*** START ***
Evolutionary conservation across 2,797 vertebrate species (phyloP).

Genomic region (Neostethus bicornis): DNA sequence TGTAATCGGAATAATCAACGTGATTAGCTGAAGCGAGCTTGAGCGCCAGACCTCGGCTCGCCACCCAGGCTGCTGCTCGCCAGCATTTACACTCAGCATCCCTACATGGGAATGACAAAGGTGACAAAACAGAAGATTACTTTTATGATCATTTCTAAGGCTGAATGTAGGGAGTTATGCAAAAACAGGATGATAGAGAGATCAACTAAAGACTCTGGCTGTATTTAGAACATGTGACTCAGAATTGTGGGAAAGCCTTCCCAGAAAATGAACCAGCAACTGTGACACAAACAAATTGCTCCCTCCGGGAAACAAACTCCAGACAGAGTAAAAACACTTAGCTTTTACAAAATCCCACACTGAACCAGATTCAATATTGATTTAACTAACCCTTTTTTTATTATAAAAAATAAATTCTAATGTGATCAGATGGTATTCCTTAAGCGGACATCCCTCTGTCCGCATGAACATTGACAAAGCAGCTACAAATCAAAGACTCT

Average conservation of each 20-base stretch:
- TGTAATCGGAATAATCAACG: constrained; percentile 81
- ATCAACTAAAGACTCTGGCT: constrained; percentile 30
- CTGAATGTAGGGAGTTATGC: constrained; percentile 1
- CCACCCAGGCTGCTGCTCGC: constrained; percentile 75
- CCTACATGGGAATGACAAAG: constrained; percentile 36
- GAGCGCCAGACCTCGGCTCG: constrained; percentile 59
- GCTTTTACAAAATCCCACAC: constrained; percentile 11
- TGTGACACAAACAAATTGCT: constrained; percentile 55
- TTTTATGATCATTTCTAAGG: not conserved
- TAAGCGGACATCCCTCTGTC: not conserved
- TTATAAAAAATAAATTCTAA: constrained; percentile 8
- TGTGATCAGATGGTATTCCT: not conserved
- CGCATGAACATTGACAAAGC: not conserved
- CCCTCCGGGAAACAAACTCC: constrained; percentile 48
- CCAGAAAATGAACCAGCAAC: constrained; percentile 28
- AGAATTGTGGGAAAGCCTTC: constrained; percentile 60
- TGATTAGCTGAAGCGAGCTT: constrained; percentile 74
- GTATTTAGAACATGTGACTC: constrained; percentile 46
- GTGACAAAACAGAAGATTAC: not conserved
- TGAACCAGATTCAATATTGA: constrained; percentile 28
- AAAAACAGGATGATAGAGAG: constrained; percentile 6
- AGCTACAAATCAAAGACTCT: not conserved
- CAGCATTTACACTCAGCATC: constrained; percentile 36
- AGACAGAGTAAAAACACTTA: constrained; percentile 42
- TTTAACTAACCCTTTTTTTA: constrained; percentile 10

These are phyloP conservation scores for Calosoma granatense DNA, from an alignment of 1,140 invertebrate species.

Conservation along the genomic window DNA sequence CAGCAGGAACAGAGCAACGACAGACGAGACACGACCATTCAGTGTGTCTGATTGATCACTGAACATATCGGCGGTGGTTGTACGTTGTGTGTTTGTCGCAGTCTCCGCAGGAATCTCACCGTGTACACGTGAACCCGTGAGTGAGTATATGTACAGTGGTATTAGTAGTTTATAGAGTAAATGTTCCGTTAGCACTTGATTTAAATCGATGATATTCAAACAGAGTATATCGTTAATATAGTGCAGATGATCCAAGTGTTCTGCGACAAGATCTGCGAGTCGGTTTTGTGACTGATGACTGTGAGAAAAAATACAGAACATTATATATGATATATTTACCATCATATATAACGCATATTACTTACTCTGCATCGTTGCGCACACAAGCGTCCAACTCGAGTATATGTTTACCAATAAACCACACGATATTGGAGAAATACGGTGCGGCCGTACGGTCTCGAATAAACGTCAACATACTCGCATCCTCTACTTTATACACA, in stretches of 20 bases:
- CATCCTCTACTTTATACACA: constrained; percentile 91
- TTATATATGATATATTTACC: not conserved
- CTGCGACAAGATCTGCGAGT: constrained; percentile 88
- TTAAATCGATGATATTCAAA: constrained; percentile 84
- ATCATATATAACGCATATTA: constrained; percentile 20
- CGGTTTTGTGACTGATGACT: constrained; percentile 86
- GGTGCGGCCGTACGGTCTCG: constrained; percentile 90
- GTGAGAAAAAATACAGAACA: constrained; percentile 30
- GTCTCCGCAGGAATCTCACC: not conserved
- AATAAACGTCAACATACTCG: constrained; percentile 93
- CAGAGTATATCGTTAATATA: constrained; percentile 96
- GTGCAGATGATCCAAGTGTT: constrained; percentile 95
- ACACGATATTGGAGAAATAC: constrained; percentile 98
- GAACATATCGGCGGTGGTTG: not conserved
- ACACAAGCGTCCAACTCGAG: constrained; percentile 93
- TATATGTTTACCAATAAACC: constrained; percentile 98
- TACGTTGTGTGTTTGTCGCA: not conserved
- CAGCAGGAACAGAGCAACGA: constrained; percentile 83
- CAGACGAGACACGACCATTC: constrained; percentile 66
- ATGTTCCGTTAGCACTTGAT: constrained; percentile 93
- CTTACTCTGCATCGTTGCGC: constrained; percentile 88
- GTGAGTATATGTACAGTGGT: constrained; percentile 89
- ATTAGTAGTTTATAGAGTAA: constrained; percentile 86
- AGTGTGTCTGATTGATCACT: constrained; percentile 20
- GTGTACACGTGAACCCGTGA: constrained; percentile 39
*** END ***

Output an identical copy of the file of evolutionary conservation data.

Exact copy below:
Evolutionary conservation across 2,797 vertebrate species (phyloP).

Genomic region (Neostethus bicornis): DNA sequence TGTAATCGGAATAATCAACGTGATTAGCTGAAGCGAGCTTGAGCGCCAGACCTCGGCTCGCCACCCAGGCTGCTGCTCGCCAGCATTTACACTCAGCATCCCTACATGGGAATGACAAAGGTGACAAAACAGAAGATTACTTTTATGATCATTTCTAAGGCTGAATGTAGGGAGTTATGCAAAAACAGGATGATAGAGAGATCAACTAAAGACTCTGGCTGTATTTAGAACATGTGACTCAGAATTGTGGGAAAGCCTTCCCAGAAAATGAACCAGCAACTGTGACACAAACAAATTGCTCCCTCCGGGAAACAAACTCCAGACAGAGTAAAAACACTTAGCTTTTACAAAATCCCACACTGAACCAGATTCAATATTGATTTAACTAACCCTTTTTTTATTATAAAAAATAAATTCTAATGTGATCAGATGGTATTCCTTAAGCGGACATCCCTCTGTCCGCATGAACATTGACAAAGCAGCTACAAATCAAAGACTCT

Average conservation of each 20-base stretch:
- TGTAATCGGAATAATCAACG: constrained; percentile 81
- ATCAACTAAAGACTCTGGCT: constrained; percentile 30
- CTGAATGTAGGGAGTTATGC: constrained; percentile 1
- CCACCCAGGCTGCTGCTCGC: constrained; percentile 75
- CCTACATGGGAATGACAAAG: constrained; percentile 36
- GAGCGCCAGACCTCGGCTCG: constrained; percentile 59
- GCTTTTACAAAATCCCACAC: constrained; percentile 11
- TGTGACACAAACAAATTGCT: constrained; percentile 55
- TTTTATGATCATTTCTAAGG: not conserved
- TAAGCGGACATCCCTCTGTC: not conserved
- TTATAAAAAATAAATTCTAA: constrained; percentile 8
- TGTGATCAGATGGTATTCCT: not conserved
- CGCATGAACATTGACAAAGC: not conserved
- CCCTCCGGGAAACAAACTCC: constrained; percentile 48
- CCAGAAAATGAACCAGCAAC: constrained; percentile 28
- AGAATTGTGGGAAAGCCTTC: constrained; percentile 60
- TGATTAGCTGAAGCGAGCTT: constrained; percentile 74
- GTATTTAGAACATGTGACTC: constrained; percentile 46
- GTGACAAAACAGAAGATTAC: not conserved
- TGAACCAGATTCAATATTGA: constrained; percentile 28
- AAAAACAGGATGATAGAGAG: constrained; percentile 6
- AGCTACAAATCAAAGACTCT: not conserved
- CAGCATTTACACTCAGCATC: constrained; percentile 36
- AGACAGAGTAAAAACACTTA: constrained; percentile 42
- TTTAACTAACCCTTTTTTTA: constrained; percentile 10

These are phyloP conservation scores for Calosoma granatense DNA, from an alignment of 1,140 invertebrate species.

Conservation along the genomic window DNA sequence CAGCAGGAACAGAGCAACGACAGACGAGACACGACCATTCAGTGTGTCTGATTGATCACTGAACATATCGGCGGTGGTTGTACGTTGTGTGTTTGTCGCAGTCTCCGCAGGAATCTCACCGTGTACACGTGAACCCGTGAGTGAGTATATGTACAGTGGTATTAGTAGTTTATAGAGTAAATGTTCCGTTAGCACTTGATTTAAATCGATGATATTCAAACAGAGTATATCGTTAATATAGTGCAGATGATCCAAGTGTTCTGCGACAAGATCTGCGAGTCGGTTTTGTGACTGATGACTGTGAGAAAAAATACAGAACATTATATATGATATATTTACCATCATATATAACGCATATTACTTACTCTGCATCGTTGCGCACACAAGCGTCCAACTCGAGTATATGTTTACCAATAAACCACACGATATTGGAGAAATACGGTGCGGCCGTACGGTCTCGAATAAACGTCAACATACTCGCATCCTCTACTTTATACACA, in stretches of 20 bases:
- CATCCTCTACTTTATACACA: constrained; percentile 91
- TTATATATGATATATTTACC: not conserved
- CTGCGACAAGATCTGCGAGT: constrained; percentile 88
- TTAAATCGATGATATTCAAA: constrained; percentile 84
- ATCATATATAACGCATATTA: constrained; percentile 20
- CGGTTTTGTGACTGATGACT: constrained; percentile 86
- GGTGCGGCCGTACGGTCTCG: constrained; percentile 90
- GTGAGAAAAAATACAGAACA: constrained; percentile 30
- GTCTCCGCAGGAATCTCACC: not conserved
- AATAAACGTCAACATACTCG: constrained; percentile 93
- CAGAGTATATCGTTAATATA: constrained; percentile 96
- GTGCAGATGATCCAAGTGTT: constrained; percentile 95
- ACACGATATTGGAGAAATAC: constrained; percentile 98
- GAACATATCGGCGGTGGTTG: not conserved
- ACACAAGCGTCCAACTCGAG: constrained; percentile 93
- TATATGTTTACCAATAAACC: constrained; percentile 98
- TACGTTGTGTGTTTGTCGCA: not conserved
- CAGCAGGAACAGAGCAACGA: constrained; percentile 83
- CAGACGAGACACGACCATTC: constrained; percentile 66
- ATGTTCCGTTAGCACTTGAT: constrained; percentile 93
- CTTACTCTGCATCGTTGCGC: constrained; percentile 88
- GTGAGTATATGTACAGTGGT: constrained; percentile 89
- ATTAGTAGTTTATAGAGTAA: constrained; percentile 86
- AGTGTGTCTGATTGATCACT: constrained; percentile 20
- GTGTACACGTGAACCCGTGA: constrained; percentile 39